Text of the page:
The elderly couple from California we met during the last days of our road trip left an indelible impression on me. We met them on the ferry ride from Bainbridge Island to Seattle after they had visited Bainbridge Bakers, a favorite place they never missed a chance to visit. They were on their way to an Alaskan cruise before the husband’s open heart surgery. I blogged about the encounter here.
I have thought about them often recently, wondering what had happened to him. I thought about calling Bainbridge Bakers, but I procrastinated, which is uncharacteristic of me. Last night, my husband told me that he had called Bainbridge Bakers and talked to the owner, who had just heard the news of the husband’s surgery that morning.
He didn’t make it.
I suppose the reason I procrastinated was to delay the possible inevitable. When I said goodbye to them, I was caught off guard by overwhelming sadness — I had sensed that they knew the odds were against them. Now, the man, with the broad gentle smile, the kid-like enthusiasm, was gone.
I am sad for his wife. But I find comfort at the thought that they must have had a great time on the cruise, savoring every morsel of pleasure in life.
Today, I found out that an acquaintance, an accomplished BigLaw partner in her early 40s, was stricken with late-stage terminal cancer with only months to live. I can’t help but to wonder whether she would have chosen to live differently if she had known years ago that she only had a short time left. Would she choose to go on a splurge, fulfilling her last desire while still physically able, like the old man? Would she live out her last months like the Laura Linney character in “The Big C”, Showtime’s new dark comedy about the transformation of a suburban housewife after being diagnosed with terminal melanoma?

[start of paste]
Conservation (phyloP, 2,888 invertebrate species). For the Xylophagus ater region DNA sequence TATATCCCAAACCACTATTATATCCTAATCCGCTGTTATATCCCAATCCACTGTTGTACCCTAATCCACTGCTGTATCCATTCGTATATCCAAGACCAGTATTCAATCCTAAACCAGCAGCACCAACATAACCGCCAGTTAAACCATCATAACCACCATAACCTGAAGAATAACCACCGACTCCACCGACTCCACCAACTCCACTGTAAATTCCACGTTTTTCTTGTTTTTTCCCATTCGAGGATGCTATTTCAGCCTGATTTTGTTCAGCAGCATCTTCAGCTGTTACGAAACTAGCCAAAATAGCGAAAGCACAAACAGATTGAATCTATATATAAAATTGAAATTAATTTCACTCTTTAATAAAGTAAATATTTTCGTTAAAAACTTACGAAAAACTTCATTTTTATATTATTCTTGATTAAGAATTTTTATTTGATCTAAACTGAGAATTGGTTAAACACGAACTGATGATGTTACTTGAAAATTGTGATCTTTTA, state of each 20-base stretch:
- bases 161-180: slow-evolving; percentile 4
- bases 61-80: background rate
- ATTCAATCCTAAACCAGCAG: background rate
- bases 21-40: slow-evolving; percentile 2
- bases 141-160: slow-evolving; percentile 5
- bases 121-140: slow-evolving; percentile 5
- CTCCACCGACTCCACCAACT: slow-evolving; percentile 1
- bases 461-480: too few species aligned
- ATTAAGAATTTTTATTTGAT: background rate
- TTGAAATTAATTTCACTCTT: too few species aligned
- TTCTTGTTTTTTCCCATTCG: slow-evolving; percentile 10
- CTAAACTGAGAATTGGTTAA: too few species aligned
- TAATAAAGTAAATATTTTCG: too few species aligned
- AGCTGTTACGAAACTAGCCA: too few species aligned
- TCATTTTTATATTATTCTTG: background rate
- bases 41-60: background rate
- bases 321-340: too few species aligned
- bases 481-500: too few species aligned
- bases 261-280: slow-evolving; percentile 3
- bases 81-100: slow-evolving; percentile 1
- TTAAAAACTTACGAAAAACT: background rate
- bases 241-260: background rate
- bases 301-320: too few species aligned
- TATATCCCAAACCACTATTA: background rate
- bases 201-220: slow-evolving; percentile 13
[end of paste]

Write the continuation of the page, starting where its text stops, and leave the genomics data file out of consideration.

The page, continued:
Perhaps this is too much morbidity for one day, but I can’t help but to think about my own mortality. How would I live differently if I knew I were going to die soon? I guess the operative word is “soon”.
The fact of the matter, as much as we don’t want to admit it, is that we are dying every day. We have been dying since the day we were born. I used to think — and still do — that death is the only equalizer because every one inevitably dies. We can die at any moment. It takes an average of only 5 minutes to die from not breathing. Accidents can happen at any time. I was reminded of this reality when driving on Route 2 in Montana with its many roadside white crosses, each indicating a traffic fatality.
Of course, death is not something that should be on the forefront of our mind all the time; otherwise we’d be paralyzed. However, perhaps it is healthy to ponder about it every now and then.
If you are already living the proverbial “live each day as if it were your last”, then hats off to you. But I doubt any healthy person who has never brushed against death lives that way on a day-to-day basis. I think we all live according to an internal clock, whether consciously or subconsciously. We defer certain dreams or undergo certain pain because we believe in the existence of a future.
I used to believe that each action is a result of our brain doing an intricate cost/benefit analysis. But I realize that this formula is missing an ingredient: the internal clock. Costs and benefits are measured against time. For example, the reason I undergo the agony of improving my writing is because I think good writing will be useful in the future. It makes sense to spend months or perhaps years to hone the craft to have decades to enjoy the fruit. I certainly wouldn’t do it if I were going to die in a year or two.
So, what is my internal clock? If I’m honest with myself, I think it is around 25 years. My mother died at the age of 55, so 59 seems reasonable.
What is yours?